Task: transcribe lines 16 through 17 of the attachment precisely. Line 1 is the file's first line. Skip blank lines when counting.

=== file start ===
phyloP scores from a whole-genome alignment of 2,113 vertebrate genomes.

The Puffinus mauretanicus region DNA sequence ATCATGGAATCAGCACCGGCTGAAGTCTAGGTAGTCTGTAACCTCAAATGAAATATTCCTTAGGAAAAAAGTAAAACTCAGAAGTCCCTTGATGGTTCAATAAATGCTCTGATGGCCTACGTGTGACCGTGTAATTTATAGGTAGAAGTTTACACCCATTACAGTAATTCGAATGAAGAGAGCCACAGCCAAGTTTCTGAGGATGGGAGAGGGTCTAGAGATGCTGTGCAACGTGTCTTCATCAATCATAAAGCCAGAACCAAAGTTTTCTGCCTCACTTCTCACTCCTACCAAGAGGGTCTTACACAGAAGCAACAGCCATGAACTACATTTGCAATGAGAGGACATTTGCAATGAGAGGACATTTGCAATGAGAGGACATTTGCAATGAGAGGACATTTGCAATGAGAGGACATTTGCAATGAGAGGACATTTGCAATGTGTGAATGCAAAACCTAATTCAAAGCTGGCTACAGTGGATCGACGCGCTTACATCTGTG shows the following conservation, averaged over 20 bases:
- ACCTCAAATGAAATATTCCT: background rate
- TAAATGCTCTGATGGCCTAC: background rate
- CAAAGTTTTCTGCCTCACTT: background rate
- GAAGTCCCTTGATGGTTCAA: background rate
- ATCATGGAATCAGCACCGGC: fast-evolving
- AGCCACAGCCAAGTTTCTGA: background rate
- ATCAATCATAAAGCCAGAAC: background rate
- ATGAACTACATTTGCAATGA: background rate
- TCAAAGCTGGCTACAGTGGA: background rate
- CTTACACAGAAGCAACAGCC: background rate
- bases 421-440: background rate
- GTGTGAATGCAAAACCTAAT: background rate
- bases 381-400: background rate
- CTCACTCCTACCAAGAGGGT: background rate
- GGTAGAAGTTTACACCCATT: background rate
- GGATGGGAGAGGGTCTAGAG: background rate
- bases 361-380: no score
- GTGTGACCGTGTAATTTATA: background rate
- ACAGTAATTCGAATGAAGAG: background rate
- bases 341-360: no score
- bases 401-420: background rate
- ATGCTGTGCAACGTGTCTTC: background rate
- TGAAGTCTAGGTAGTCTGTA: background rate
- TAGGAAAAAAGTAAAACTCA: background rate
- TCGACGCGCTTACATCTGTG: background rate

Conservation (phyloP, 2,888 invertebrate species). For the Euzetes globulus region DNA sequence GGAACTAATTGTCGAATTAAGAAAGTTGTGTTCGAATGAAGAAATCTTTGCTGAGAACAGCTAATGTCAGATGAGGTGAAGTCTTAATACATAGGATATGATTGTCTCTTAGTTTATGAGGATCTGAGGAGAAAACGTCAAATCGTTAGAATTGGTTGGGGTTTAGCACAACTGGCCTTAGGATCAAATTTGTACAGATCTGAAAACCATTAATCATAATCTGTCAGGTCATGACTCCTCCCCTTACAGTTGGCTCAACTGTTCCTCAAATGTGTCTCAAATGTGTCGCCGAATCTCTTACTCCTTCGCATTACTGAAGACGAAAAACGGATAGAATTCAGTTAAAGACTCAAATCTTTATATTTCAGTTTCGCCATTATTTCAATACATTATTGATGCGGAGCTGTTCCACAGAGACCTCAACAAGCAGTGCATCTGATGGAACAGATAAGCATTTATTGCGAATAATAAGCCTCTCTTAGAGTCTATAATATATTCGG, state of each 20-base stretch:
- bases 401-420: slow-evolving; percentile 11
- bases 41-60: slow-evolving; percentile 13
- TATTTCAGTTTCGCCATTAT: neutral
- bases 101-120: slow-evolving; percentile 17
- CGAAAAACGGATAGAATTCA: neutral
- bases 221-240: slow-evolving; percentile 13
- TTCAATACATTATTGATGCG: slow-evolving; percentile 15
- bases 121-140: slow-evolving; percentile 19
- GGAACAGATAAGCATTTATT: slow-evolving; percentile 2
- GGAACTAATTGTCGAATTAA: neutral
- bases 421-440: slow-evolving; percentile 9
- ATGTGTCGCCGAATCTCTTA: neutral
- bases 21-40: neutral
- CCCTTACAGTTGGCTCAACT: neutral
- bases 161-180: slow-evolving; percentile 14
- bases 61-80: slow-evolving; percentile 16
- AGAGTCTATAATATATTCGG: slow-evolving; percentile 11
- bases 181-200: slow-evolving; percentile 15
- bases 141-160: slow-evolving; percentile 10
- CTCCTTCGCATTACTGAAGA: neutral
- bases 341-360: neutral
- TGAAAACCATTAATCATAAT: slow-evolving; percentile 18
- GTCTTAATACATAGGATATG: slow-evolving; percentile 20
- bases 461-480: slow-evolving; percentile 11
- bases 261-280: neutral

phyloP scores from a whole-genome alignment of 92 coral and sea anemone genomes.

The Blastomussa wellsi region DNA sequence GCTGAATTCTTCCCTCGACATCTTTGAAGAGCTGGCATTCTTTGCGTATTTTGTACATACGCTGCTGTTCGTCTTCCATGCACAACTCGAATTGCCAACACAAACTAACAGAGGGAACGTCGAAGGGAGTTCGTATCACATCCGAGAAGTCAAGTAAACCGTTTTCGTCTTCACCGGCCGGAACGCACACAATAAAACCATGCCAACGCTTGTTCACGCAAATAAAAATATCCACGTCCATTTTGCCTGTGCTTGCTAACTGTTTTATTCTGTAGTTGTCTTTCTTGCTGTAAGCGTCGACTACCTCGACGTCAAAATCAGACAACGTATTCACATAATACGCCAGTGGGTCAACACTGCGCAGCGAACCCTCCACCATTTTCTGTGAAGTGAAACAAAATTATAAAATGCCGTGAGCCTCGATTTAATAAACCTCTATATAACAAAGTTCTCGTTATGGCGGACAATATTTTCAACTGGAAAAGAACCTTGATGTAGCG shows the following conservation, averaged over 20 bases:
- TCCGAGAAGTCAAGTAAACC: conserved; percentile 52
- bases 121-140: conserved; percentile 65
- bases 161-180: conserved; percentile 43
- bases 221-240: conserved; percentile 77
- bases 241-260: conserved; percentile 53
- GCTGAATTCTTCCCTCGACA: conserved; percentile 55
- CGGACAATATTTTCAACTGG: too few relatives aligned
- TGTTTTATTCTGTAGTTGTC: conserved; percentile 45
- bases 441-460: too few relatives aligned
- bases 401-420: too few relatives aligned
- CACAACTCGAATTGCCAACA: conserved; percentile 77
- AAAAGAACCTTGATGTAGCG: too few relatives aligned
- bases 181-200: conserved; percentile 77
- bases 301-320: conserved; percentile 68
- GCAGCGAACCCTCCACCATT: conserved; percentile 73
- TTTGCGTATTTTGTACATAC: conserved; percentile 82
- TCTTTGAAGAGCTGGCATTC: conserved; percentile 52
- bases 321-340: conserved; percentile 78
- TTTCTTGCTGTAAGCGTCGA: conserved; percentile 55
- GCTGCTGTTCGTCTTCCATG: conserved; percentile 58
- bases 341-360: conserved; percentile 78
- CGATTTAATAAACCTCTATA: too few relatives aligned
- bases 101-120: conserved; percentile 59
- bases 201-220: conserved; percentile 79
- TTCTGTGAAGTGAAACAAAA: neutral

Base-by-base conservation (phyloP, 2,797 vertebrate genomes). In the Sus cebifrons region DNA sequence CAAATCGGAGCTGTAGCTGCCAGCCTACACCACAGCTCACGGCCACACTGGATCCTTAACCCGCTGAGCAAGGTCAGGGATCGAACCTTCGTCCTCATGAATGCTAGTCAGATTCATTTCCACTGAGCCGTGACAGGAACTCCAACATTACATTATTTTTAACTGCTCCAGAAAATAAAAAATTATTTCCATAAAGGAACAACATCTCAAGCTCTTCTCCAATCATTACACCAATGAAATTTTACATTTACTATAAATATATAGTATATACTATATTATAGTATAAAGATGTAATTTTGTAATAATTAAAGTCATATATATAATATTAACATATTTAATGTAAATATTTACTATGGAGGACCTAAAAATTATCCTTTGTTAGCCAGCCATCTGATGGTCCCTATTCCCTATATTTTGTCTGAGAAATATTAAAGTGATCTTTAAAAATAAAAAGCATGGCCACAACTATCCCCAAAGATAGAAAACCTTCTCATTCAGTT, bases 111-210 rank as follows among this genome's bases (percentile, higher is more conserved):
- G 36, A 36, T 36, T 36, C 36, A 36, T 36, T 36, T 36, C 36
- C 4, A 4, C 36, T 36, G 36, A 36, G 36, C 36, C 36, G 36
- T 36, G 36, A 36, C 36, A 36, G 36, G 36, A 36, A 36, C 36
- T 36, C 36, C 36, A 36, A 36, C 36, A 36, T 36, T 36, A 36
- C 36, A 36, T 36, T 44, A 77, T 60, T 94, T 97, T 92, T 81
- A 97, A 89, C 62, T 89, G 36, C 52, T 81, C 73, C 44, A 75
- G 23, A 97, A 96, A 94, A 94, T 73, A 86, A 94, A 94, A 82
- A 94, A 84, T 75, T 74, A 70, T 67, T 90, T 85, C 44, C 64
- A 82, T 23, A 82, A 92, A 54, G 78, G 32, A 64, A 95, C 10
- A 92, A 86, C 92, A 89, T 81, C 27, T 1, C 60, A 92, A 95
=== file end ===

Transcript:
- CTCACTCCTACCAAGAGGGT: background rate
- GGTAGAAGTTTACACCCATT: background rate